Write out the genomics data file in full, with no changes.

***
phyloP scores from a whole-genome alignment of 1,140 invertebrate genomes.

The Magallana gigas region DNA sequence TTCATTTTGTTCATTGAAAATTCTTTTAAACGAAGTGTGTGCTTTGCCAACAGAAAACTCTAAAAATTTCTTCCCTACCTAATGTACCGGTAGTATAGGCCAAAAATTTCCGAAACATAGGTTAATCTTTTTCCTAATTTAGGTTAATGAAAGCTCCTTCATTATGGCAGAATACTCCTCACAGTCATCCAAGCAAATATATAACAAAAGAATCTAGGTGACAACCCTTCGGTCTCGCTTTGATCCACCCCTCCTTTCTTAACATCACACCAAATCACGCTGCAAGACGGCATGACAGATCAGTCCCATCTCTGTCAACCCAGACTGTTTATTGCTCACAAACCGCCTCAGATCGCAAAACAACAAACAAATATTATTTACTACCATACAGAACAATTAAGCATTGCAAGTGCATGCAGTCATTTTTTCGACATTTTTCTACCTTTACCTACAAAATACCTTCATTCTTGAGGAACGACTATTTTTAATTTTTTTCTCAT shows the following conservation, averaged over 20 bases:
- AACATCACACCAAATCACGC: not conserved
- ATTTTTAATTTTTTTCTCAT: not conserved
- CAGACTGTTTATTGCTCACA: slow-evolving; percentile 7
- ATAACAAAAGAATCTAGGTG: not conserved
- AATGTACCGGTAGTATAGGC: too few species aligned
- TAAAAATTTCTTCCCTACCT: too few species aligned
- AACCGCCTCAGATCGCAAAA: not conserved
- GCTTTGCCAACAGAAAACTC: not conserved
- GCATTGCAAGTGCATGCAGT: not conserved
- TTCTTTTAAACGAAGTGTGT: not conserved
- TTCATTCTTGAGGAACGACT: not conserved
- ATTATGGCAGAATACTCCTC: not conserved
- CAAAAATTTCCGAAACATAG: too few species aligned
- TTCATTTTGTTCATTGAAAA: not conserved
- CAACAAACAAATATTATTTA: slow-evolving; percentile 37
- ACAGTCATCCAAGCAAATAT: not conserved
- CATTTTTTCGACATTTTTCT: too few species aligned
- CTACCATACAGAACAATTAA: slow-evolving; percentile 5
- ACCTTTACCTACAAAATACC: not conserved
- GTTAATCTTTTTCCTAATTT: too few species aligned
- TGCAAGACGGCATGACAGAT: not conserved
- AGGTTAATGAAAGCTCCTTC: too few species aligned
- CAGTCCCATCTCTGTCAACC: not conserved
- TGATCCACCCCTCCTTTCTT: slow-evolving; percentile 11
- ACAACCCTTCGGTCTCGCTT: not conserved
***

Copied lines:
phyloP scores from a whole-genome alignment of 1,140 invertebrate genomes.

The Magallana gigas region DNA sequence TTCATTTTGTTCATTGAAAATTCTTTTAAACGAAGTGTGTGCTTTGCCAACAGAAAACTCTAAAAATTTCTTCCCTACCTAATGTACCGGTAGTATAGGCCAAAAATTTCCGAAACATAGGTTAATCTTTTTCCTAATTTAGGTTAATGAAAGCTCCTTCATTATGGCAGAATACTCCTCACAGTCATCCAAGCAAATATATAACAAAAGAATCTAGGTGACAACCCTTCGGTCTCGCTTTGATCCACCCCTCCTTTCTTAACATCACACCAAATCACGCTGCAAGACGGCATGACAGATCAGTCCCATCTCTGTCAACCCAGACTGTTTATTGCTCACAAACCGCCTCAGATCGCAAAACAACAAACAAATATTATTTACTACCATACAGAACAATTAAGCATTGCAAGTGCATGCAGTCATTTTTTCGACATTTTTCTACCTTTACCTACAAAATACCTTCATTCTTGAGGAACGACTATTTTTAATTTTTTTCTCAT shows the following conservation, averaged over 20 bases:
- AACATCACACCAAATCACGC: not conserved
- ATTTTTAATTTTTTTCTCAT: not conserved
- CAGACTGTTTATTGCTCACA: slow-evolving; percentile 7
- ATAACAAAAGAATCTAGGTG: not conserved
- AATGTACCGGTAGTATAGGC: too few species aligned
- TAAAAATTTCTTCCCTACCT: too few species aligned
- AACCGCCTCAGATCGCAAAA: not conserved
- GCTTTGCCAACAGAAAACTC: not conserved
- GCATTGCAAGTGCATGCAGT: not conserved
- TTCTTTTAAACGAAGTGTGT: not conserved
- TTCATTCTTGAGGAACGACT: not conserved
- ATTATGGCAGAATACTCCTC: not conserved
- CAAAAATTTCCGAAACATAG: too few species aligned
- TTCATTTTGTTCATTGAAAA: not conserved
- CAACAAACAAATATTATTTA: slow-evolving; percentile 37
- ACAGTCATCCAAGCAAATAT: not conserved
- CATTTTTTCGACATTTTTCT: too few species aligned
- CTACCATACAGAACAATTAA: slow-evolving; percentile 5
- ACCTTTACCTACAAAATACC: not conserved
- GTTAATCTTTTTCCTAATTT: too few species aligned
- TGCAAGACGGCATGACAGAT: not conserved
- AGGTTAATGAAAGCTCCTTC: too few species aligned
- CAGTCCCATCTCTGTCAACC: not conserved
- TGATCCACCCCTCCTTTCTT: slow-evolving; percentile 11
- ACAACCCTTCGGTCTCGCTT: not conserved